For many years, advocates of early education have focused on reaching children and their families. Getting more four-year-olds into pre-K, for example, has been an important and increasingly successful rallying cry. But as pre-K expansion accelerates and the science of children advances, we are at a new fork in the road. Brain science is continuously showing just how much children’s growth and development is affected by their interactions with people around them. It is time to get real about what young children, especially the most vulnerable, truly need from the teachers and other caregivers with them every day.
The early education policy and advocacy community is now turning more attention to the adults who work with young children. What kinds of skills do they possess? What are their working conditions? Do they have what it takes to support children’s growth and learning? If not, many of today’s children will not have what they need to grow into successful adolescents and adults. What must be done?
This is the focus of a long-awaited report released last week by the National Academies of Science, Transforming the Workforce for Children Birth Through Age 8: A Unifying Foundation. The report was written by study director Bridget Kelly and La Rue Allen, who chaired a 19-member committee brought together by the Institute of Medicine and the National Research Council of the National Academies of Science. (Full disclosure: I had the incredible privilege of being part of the committee.) A four-page brief is here.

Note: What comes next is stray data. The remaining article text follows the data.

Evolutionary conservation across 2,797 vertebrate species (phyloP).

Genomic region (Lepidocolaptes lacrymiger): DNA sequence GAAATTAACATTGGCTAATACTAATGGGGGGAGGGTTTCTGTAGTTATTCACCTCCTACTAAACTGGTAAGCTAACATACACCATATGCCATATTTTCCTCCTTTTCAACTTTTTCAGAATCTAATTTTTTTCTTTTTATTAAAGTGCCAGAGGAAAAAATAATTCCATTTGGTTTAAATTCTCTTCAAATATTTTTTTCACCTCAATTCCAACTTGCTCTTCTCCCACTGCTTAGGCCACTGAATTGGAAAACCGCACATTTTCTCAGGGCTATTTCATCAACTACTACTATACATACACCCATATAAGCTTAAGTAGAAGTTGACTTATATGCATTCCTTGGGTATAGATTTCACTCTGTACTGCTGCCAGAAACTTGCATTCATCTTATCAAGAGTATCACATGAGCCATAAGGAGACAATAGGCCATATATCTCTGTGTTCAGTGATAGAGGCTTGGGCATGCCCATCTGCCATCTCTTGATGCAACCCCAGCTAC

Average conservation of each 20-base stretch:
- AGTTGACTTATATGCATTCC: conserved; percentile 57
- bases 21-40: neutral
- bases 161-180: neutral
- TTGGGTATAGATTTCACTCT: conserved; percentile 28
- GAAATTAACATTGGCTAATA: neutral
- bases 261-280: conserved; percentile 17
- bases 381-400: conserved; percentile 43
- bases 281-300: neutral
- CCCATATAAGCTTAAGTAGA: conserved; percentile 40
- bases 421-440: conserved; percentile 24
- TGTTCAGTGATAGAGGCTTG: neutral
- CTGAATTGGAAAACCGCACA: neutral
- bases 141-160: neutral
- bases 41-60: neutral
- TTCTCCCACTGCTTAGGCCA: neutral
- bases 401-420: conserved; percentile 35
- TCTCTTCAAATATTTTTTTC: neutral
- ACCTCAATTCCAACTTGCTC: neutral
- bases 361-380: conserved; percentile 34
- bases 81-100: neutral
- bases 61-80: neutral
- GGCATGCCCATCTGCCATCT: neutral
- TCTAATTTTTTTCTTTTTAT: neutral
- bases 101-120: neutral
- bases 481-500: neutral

At the report’s heart is the recognition that supporting the growth and development of young children from birth through age eight—including their cognitive development, their social-emotional development, and so much more—is complex and challenging work. Parents, of course, are primary in children’s development, and a forthcoming report from the Academies will examine the parenting side of early childhood. But last week’s report addresses the skills of adults who are paid for working with and teaching young children. It recognizes that helping to develop children’s bodies and minds requires much more than putting out snacks and coloring books. Yet many parts of today’s early education system, or in many cases, its non-system, do not help adults provide much more than that.